From classroom to boardroom: UAlberta alumnus and biotech entrepreneur recognized

    David Brown (‘13 BSc) awarded 2018 Alumni Horizon Award for contributions to human health and outstanding career achievements.

    By Andrew Lyle on September 20, 2018

    Just five years after graduating, UAlberta alumnus David Brown, ‘13 BSc, has founded two biotechnology companies, Mycodev Group and Chinova Bioworks, cementing his role as a pioneer in the world of health and biotech. Now, Brown is being awarded an Alumni Horizon Award, which recognizes outstanding career achievements and contributions to community by UAlberta alumni.

    “I'm very honored to receive the Alumni Horizon Award, and it inspires me to continue to grow and develop as a community leader and as a person,” said Brown. “Every so often, I reflect on how important UAlberta has been to getting me to where I am now, and I'm always amazed by the support the university continues to give me even after graduation.”

    Seeds of success

    During his undergraduate education at UAlberta, Brown participated in the International Genetically Engineered Machine (iGEM) competition. That year featured the first iGEM Entrepreneurial division—hosted at the Massachusetts Institute of Technology—laying the foundation for Brown’s future as an entrepreneur.

    “That competition, combined with the Applied Microbiology and Biotechnology course I took in my final year of my undergrad got me interested in the business of bioscience,” said Brown. “It gave me a bit of experience to tackle entrepreneurship on my own after graduation.”

    And he’s certainly tackled it head-on; Brown has founded two successful biotechnology companies since he graduated in 2013, operating out of his native New Brunswick. Both companies focus on the use of chitosan, a versatile fibre with a wide variety of applications to improve human health, and collaborate with universities across Canada, the United States, and Europe.

    Mycodev Group uses fungal fermentation to produce chitosan, a novel approach to creating high-purity chitosan for uses in cancer therapy, wound care, and other health applications. The fungal fermentation process avoids issues with traditional production methods, which is usually produced from crustaceans and edible mushrooms.

    With Chinova Bioworks, Brown and his team have pioneered the use of mushroom chitosan as a preservative ingredient, providing a natural alternative to unhealthy artificial preservatives in foods and beverages. With both ventures, Brown and his colleagues are working to improve human health with innovative applications of biotechnology--and creating a successful business model as they do so.

    The business end of biochemistry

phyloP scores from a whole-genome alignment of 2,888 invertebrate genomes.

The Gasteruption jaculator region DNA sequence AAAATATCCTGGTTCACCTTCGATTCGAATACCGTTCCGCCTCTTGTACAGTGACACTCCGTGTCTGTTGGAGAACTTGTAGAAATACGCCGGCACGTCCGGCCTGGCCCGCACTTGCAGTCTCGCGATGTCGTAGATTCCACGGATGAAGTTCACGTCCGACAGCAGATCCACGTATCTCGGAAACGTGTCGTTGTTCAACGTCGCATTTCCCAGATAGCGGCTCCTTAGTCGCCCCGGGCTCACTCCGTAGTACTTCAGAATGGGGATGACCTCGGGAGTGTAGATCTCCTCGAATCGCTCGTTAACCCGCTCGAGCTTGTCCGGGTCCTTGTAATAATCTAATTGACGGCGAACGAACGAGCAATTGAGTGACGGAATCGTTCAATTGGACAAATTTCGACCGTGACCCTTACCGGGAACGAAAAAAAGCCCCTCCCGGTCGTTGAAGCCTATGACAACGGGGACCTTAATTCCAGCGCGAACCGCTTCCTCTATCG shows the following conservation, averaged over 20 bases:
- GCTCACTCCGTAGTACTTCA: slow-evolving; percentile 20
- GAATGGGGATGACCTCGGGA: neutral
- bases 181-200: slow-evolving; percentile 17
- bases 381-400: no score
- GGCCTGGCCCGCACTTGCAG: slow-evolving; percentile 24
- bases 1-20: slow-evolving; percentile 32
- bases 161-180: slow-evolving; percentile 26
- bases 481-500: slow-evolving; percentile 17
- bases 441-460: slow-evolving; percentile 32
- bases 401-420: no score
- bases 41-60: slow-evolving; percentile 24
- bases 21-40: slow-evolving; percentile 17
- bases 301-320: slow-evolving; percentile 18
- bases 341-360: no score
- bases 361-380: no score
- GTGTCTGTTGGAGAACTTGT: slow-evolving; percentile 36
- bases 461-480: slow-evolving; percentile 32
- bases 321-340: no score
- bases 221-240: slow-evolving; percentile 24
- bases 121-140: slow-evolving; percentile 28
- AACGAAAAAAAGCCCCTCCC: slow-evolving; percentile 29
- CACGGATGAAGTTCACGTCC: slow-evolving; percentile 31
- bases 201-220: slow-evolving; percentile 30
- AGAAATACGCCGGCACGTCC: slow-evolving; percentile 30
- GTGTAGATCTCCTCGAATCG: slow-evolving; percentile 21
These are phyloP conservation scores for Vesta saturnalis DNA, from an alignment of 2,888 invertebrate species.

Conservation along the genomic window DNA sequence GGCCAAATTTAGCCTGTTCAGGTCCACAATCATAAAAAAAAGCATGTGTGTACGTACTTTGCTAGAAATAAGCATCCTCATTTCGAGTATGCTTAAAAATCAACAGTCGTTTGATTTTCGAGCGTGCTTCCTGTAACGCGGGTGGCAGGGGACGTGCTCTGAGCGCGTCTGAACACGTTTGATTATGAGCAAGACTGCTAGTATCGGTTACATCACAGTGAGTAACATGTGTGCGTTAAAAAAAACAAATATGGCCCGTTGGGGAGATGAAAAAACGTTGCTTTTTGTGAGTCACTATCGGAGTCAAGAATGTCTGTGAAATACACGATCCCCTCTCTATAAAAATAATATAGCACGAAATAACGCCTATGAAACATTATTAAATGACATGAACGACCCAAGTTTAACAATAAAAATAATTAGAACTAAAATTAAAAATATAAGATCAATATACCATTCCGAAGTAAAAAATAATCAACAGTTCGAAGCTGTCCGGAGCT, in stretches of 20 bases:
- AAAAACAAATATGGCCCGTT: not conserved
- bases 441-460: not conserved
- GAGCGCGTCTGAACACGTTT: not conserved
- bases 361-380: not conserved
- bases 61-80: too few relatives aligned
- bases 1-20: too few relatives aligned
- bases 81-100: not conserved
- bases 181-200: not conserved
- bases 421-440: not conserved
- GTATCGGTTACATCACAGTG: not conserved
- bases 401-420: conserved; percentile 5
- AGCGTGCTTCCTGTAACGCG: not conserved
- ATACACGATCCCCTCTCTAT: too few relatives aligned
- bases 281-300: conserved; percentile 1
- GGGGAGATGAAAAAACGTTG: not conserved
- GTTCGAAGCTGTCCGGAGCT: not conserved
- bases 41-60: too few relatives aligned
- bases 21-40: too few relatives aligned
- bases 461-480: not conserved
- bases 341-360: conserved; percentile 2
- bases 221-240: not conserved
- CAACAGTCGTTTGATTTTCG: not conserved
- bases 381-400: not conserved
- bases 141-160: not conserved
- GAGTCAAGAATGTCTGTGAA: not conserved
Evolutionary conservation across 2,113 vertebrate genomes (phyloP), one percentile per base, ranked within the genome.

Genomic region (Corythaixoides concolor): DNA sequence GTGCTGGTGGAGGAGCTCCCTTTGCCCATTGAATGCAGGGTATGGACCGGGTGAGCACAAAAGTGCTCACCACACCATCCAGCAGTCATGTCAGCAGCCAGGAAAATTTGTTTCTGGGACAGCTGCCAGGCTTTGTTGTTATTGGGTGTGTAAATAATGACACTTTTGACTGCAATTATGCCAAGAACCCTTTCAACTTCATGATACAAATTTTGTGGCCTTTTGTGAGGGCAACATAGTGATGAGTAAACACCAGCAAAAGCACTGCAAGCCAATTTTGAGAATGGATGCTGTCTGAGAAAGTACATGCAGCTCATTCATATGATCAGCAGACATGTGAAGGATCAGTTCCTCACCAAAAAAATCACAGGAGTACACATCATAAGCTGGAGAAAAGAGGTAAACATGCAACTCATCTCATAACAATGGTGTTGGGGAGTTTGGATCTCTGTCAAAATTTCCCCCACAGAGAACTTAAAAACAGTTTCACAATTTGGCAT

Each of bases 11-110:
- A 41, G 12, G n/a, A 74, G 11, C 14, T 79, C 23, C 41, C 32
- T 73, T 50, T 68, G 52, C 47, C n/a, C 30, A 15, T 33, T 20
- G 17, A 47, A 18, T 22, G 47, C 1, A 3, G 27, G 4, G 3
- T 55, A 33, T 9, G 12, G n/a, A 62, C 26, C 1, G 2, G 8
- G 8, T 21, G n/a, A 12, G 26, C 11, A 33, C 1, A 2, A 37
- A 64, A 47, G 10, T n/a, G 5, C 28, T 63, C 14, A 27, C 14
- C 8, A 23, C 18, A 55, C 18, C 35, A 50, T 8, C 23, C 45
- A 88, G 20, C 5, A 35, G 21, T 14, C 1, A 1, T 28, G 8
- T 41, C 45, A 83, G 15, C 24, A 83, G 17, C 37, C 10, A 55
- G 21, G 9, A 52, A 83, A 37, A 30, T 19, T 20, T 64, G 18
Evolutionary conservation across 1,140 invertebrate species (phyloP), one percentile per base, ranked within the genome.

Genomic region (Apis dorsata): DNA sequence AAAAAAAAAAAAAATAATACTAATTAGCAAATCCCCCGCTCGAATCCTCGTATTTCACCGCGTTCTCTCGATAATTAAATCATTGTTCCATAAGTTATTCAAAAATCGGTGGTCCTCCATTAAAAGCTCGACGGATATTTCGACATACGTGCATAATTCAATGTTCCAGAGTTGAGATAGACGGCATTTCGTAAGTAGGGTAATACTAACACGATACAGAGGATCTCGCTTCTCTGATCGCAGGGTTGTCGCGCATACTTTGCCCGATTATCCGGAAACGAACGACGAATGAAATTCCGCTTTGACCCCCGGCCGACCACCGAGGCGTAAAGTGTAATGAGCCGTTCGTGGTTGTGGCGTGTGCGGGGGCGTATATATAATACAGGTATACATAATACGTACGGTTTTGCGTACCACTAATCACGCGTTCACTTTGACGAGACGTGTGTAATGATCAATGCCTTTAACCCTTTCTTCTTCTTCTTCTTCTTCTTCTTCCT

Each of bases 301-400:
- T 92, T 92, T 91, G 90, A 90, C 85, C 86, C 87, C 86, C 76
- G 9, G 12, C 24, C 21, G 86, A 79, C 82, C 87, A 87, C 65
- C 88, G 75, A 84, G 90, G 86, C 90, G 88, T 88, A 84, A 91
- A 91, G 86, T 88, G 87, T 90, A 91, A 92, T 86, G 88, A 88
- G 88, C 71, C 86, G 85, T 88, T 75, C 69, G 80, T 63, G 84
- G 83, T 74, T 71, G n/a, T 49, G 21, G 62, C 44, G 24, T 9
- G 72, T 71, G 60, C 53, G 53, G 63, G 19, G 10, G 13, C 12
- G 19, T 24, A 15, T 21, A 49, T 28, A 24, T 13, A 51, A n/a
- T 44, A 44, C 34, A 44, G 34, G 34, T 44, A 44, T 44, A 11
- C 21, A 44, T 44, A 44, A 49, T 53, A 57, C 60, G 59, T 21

The success of Brown’s entrepreneurial efforts is the result of hard work and innovation, something he and his team bring to work every day to continue to grow their companies. But Brown also has some advice for up-and-coming scientists, as well.

    “For students just starting out in science—you have an incredible opportunity in front of you to learn from experts who want to share with you the knowledge of their fields,” said Brown. “Learn as much as you can and get as many experiences as you can.

    “You never know what small little thing you do now will turn out to be the biggest part of your future. I remember how nervous I was when I was first asked if I wanted to participate in iGEM, I was going to say no just because I was too shy and didn't know anyone else who was on the team. Now I look back, and I don't know where I'd be if I hadn't joined.”

    Looking forward, on the other hand, Brown knows exactly where he wants go. Brown plans to grow his two companies organically, with a revenue target of $100 million within 10 years and plans to diversify into other new fields.

    This year, Chinova Bioworks took on investment from the venturing arm of Royal DSM, a major multinational ingredient producer, which will help accelerate growth and expansion to meet those targets. That investment is a show of confidence in Brown’s entrepreneurial achievements; and something Brown has advice on for aspiring entrepreneurs:

    “Even though you're doing this on your own, don't feel like you are alone. There are so many great groups out there who can help you, especially the University of Alberta,” said Brown. “Starting a company is a rollercoaster ride and you'll need as much help as you can get.”


    Hear more from David Brown on entrepreneurship, science, and innovation this Friday, September 21st at Science Talks 2018. In the spirit of TEDx, Nerd Nite, and PechaKucha, Science Talks is all about sharing interesting science topics in under 15 minutes.